Don’t get me wrong, there’s a whole crazy world out there, and when Richard Dawk­ins starts whal­ing on as­trol­ogy in “The Ene­mies of Rea­son” doc­u­men­tary, he is do­ing good and nec­es­sary work. But it’s dan­ger­ous to let peo­ple pick up too much credit just for slam­ming as­trol­ogy and home­opa­thy and UFOs and God. What if they be­come fa­mous skep­tics by pick­ing off the cheap tar­gets, and then use that pres­tige and cred­i­bil­ity to go af­ter nan­otech­nol­ogy? Who will dare to con­sider cry­on­ics now that it’s been fea­tured on an epi­sode of Penn and Tel­ler’s “Bul­lshit”? On the cur­rent sys­tem you can gain high pres­tige in the ed­u­cated cir­cle just by tar­get­ing be­liefs like as­trol­ogy that are widely be­lieved to be un­e­d­u­cated; but then the same guns can be turned on new ideas like the many-wor­lds in­ter­pre­ta­tion, even though it’s be­ing ac­tively de­bated by physi­cists. And that’s why I sug­gest, not any par­tic­u­lar lit­mus test, but just that you ought to have to stick your neck out and say some­thing a lit­tle less usual—say where you are not skep­ti­cal (and most of your tribe­mates are) or where you are skep­ti­cal (and most of the peo­ple in your tribe are not).

I am minded to pay at­ten­tion to Robyn Dawes as a skil­lful ra­tio­nal­ist, not be­cause Dawes has slammed easy tar­gets like as­trol­ogy, but be­cause he also took the lead in as­sem­bling and pop­u­lariz­ing the to­tal lack of ex­per­i­men­tal ev­i­dence for nearly all schools of psy­chother­apy and the per­sis­tence of mul­ti­ple su­per­sti­tions such as Rorschach ink-blot in­ter­pre­ta­tion in the face of liter­ally hun­dreds of ex­per­i­ments try­ing and failing to find any ev­i­dence for it. It’s not that psy­chother­apy seemed like a difficult tar­get af­ter Dawes got through with it, but that, at the time he at­tacked it, peo­ple in ed­u­cated cir­cles still thought of it as some­thing that ed­u­cated peo­ple be­lieved in. It’s not quite as use­ful to­day, but back when Richard Feyn­man pub­lished “Surely You’re Jok­ing, Mr. Feyn­man” you could pick up ev­i­dence that he was ac­tu­ally think­ing from the fact that he dis­re­spected psy­chother­a­pists as well as psy­chics.

I’ll con­clude with some sim­ple and non-trust­wor­thy in­di­ca­tors that the skep­tic is just filling in a cheap and largely au­to­matic mock­ery tem­plate:

  • The “skep­tic” opens by re­mark­ing about the crazy true be­liev­ers and wish­ful thinkers who be­lieve in X, where there seem to be a sur­pris­ing num­ber of physi­cists mak­ing up the pop­u­la­tion of those wacky cult vic­tims who be­lieve in X. (The physi­cist-test is not an in­fal­lible in­di­ca­tor of right­ness or even non-stu­pidity, but it’s a filter that rapidly picks up on, say, strong AI, molec­u­lar nan­otech­nol­ogy, cry­on­ics, the many-wor­lds in­ter­pre­ta­tion, and so on.) Bonus point losses if the “skep­tic” re­marks on how eas­ily physi­cists are se­duced by sci-fi ideas. The rea­son why this is a par­tic­u­larly nega­tive in­di­ca­tor is that when some­one is in a mode of au­to­mat­i­cally ar­gu­ing against ev­ery­thing that seems weird and isn’t a be­lief of their tribe—of re­ject­ing weird be­liefs as a mat­ter of naked per­cep­tual recog­ni­tion of weird­ness—then they tend to per­cep­tu­ally fill-in-the-blank by as­sum­ing that any­thing weird is be­lieved by wacky cult vic­tims (i.e., peo­ple Not Of Our Tribe). And they don’t back­track, or won­der oth­er­wise, even if they find out that the “cult” seems to ex­hibit a sur­pris­ing num­ber of peo­ple who go around talk­ing about ra­tio­nal­ity and/​or mem­bers with PhDs in physics. Roughly, they have an au­to­matic tem­plate for mock­ing weird be­liefs, and if this re­quires them to just swap in physi­cists for as­trologers as gullible mo­rons, that’s what they’ll do. Of course physi­cists can be gullible mo­rons too, but you should be es­tab­lish­ing that as a sur­pris­ing con­clu­sion, not us­ing it as an open­ing premise!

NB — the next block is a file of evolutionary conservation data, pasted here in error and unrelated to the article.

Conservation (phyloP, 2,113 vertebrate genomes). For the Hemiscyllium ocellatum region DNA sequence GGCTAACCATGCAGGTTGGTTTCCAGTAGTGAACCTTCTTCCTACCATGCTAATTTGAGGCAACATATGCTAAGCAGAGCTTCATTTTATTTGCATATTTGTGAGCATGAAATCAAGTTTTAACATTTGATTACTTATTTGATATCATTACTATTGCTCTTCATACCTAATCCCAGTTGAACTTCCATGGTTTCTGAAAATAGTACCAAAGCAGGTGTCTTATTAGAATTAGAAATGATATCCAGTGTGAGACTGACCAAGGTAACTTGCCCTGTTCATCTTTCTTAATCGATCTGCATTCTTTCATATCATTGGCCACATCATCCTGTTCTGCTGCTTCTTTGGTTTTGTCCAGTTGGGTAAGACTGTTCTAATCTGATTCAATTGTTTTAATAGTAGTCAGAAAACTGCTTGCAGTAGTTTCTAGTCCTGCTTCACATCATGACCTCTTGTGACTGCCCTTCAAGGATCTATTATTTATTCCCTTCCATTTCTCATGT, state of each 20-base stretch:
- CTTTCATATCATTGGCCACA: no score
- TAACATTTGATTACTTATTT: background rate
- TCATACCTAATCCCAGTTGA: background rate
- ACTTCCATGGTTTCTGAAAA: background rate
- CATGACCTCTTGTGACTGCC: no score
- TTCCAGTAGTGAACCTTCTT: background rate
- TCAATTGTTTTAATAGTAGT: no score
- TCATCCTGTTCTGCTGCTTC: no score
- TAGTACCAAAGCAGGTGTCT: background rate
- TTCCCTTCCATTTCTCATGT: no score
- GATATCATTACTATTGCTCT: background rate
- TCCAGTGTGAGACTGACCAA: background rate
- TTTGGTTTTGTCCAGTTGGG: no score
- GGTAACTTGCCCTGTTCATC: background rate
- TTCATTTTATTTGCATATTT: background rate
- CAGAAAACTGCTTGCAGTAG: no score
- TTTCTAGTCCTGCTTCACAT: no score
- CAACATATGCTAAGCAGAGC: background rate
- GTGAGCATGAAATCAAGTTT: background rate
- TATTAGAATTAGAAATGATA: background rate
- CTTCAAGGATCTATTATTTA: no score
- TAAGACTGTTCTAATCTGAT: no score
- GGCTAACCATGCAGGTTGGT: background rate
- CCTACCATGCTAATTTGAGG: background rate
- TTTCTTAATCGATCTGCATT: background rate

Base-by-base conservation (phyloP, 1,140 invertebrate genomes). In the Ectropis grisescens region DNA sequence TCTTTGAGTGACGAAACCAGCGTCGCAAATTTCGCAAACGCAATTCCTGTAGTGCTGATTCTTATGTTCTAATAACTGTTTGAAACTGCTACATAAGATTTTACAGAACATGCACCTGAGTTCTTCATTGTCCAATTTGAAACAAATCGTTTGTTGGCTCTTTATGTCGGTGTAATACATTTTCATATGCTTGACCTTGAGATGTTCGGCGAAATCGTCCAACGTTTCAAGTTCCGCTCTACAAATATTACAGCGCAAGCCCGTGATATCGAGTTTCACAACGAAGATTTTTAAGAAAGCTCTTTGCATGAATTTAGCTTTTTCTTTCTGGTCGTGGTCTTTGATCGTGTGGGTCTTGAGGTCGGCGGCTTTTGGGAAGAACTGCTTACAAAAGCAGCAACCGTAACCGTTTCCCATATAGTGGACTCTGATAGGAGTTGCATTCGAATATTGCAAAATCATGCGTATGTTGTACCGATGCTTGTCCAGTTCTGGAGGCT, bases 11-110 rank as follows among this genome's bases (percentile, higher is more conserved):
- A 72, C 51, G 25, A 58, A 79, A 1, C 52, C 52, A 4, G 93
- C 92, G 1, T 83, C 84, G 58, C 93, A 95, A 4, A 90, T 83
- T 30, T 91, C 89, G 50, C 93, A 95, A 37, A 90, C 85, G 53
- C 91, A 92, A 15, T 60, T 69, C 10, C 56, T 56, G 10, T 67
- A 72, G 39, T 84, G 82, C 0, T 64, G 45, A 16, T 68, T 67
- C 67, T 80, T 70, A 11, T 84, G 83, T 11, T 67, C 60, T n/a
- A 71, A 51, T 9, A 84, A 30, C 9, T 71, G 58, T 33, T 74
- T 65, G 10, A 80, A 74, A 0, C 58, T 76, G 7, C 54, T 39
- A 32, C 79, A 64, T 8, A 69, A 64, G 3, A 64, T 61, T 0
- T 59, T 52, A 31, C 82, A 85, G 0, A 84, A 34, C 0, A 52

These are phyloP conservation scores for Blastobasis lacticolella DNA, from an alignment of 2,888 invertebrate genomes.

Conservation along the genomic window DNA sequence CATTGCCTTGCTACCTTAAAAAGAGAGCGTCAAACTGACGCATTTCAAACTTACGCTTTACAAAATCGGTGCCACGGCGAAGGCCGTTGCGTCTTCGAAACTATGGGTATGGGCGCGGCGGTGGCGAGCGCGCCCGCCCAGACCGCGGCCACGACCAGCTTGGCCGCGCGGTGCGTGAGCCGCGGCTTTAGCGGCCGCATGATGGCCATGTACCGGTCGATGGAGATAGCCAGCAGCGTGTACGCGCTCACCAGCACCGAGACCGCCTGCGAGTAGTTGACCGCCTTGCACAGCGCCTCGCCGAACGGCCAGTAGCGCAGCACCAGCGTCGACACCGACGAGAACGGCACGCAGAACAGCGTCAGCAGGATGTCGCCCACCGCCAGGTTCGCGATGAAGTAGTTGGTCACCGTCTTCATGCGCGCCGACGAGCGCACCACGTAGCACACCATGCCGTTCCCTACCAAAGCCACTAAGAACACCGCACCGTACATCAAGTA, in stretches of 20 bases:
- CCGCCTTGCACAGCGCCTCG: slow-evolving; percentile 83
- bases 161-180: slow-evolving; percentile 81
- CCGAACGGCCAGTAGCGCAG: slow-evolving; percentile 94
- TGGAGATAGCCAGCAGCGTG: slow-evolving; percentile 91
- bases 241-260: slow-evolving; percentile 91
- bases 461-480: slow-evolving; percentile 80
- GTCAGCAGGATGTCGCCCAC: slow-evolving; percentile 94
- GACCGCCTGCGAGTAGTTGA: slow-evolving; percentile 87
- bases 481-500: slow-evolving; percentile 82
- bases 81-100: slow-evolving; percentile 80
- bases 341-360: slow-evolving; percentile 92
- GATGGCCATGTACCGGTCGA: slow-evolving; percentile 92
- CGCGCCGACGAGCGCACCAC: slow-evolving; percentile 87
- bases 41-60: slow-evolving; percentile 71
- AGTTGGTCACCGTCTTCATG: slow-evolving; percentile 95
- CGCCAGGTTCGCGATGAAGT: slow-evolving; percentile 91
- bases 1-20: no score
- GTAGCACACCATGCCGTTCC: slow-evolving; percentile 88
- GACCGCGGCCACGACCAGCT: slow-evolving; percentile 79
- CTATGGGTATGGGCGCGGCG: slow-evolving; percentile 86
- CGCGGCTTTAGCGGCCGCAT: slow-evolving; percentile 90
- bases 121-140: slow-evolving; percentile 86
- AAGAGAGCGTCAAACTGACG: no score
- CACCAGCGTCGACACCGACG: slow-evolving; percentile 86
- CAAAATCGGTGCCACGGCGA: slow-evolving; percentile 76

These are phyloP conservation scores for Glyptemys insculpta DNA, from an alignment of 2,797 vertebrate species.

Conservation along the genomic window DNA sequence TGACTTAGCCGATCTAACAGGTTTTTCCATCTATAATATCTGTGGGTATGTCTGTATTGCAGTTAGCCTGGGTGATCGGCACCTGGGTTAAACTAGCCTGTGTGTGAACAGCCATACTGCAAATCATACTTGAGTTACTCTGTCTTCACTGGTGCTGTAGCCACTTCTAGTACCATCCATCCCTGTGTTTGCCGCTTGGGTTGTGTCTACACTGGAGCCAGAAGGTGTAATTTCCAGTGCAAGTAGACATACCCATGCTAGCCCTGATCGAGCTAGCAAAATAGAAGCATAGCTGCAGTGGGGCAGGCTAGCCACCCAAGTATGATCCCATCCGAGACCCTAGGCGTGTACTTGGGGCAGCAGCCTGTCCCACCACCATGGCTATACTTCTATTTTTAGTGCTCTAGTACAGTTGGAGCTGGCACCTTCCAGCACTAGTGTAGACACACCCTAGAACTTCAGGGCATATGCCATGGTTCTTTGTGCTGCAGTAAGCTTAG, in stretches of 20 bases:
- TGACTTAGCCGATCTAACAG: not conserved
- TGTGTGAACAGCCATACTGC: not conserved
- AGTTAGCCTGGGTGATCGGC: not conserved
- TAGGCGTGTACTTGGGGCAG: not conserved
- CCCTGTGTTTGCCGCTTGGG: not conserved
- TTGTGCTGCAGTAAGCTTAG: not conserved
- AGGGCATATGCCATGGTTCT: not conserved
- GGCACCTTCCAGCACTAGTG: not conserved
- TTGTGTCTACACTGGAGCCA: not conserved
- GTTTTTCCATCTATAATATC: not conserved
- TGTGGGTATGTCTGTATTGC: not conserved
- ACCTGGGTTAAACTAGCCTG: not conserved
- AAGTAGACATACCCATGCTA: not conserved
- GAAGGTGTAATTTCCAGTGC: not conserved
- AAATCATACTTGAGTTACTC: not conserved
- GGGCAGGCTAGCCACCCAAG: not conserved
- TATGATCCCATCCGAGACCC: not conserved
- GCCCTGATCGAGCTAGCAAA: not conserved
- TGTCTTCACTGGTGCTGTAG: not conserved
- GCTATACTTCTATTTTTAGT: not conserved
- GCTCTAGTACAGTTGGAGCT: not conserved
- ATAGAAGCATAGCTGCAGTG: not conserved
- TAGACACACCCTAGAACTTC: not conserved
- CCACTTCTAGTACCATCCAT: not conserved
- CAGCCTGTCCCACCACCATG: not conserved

• The “skep­tic” offers up items of “ev­i­dence” against X which are not much less ex­pected in the case that X is true than in the case that X is false; in other words, they fail to grasp the el­e­men­tary Bayesian no­tion of ev­i­dence. I don’t be­lieve that UFOs are alien vis­i­tors, but my skep­ti­cism has noth­ing to do with all the crazy peo­ple who be­lieve in UFOs—the ex­is­tence of wacky cults is not much less ex­pected in the case that aliens do ex­ist, than in the case that they do not. (I am skep­ti­cal of UFOs, not be­cause I fear af­fili­at­ing my­self with the low-pres­tige peo­ple who be­lieve in UFOs, but be­cause I don’t be­lieve aliens would (a) travel across in­ter­stel­lar dis­tances AND (b) hide all signs of their pres­ence AND THEN (c) fly gi­gan­tic non-nan­otech­nolog­i­cal air­craft over our mil­i­tary bases with their ex­te­rior lights on.)

  • The de­mand for un­ob­tain­able ev­i­dence is a spe­cial case of the above, and of course a very com­mon mode of skep­ti­cism gone wrong. Ar­tifi­cial In­tel­li­gence and molec­u­lar nan­otech­nol­ogy both in­volve be­liefs in the fu­ture fea­si­bil­ity of tech­nolo­gies that we can’t build right now, but (ar­guendo) seem to be strongly per­mit­ted by cur­rent sci­en­tific be­lief, i.e., the non-in­ef­fa­bil­ity of the brain, or the ba­sic phys­i­cal calcu­la­tions which seem to show that sim­ple nan­otech­nolog­i­cal ma­chines should work. To dis­card all the ar­gu­ments from cog­ni­tive sci­ence and rely on the knock­down ar­gu­ment “no re­li­able re­porter has ever seen an AI!” is blindly filling in the tem­plate from haunted houses.

  • The “skep­tic” tries to scare you away from the be­lief in their very first open­ing re­marks: for ex­am­ple, point­ing out how UFO cults beat and starve their vic­tims (when this can just as eas­ily hap­pen if aliens are vis­it­ing the Earth). The nega­tive con­se­quences of a false be­lief may be real, le­gi­t­i­mate truths to be com­mu­ni­cated; but only af­ter you es­tab­lish by other means that the be­lief is fac­tu­ally false—oth­er­wise it’s the log­i­cal fal­lacy of ap­peal to con­se­quences.

  • They mock first and coun­ter­ar­gue later or not at all. I do be­lieve there’s a place for mock­ery in the war on dumb ideas, but first you write the crush­ing fac­tual coun­ter­ar­gu­ment, then you con­clude with the mock­ery.

I’ll con­clude the con­clu­sion by ob­serv­ing that poor skep­ti­cism can just as eas­ily ex­ist in a case where a be­lief is wrong as when a be­lief is right, so point­ing out these flaws in some­one’s skep­ti­cism can hardly serve to es­tab­lish a pos­i­tive be­lief about where the fron­tiers of knowl­edge should move.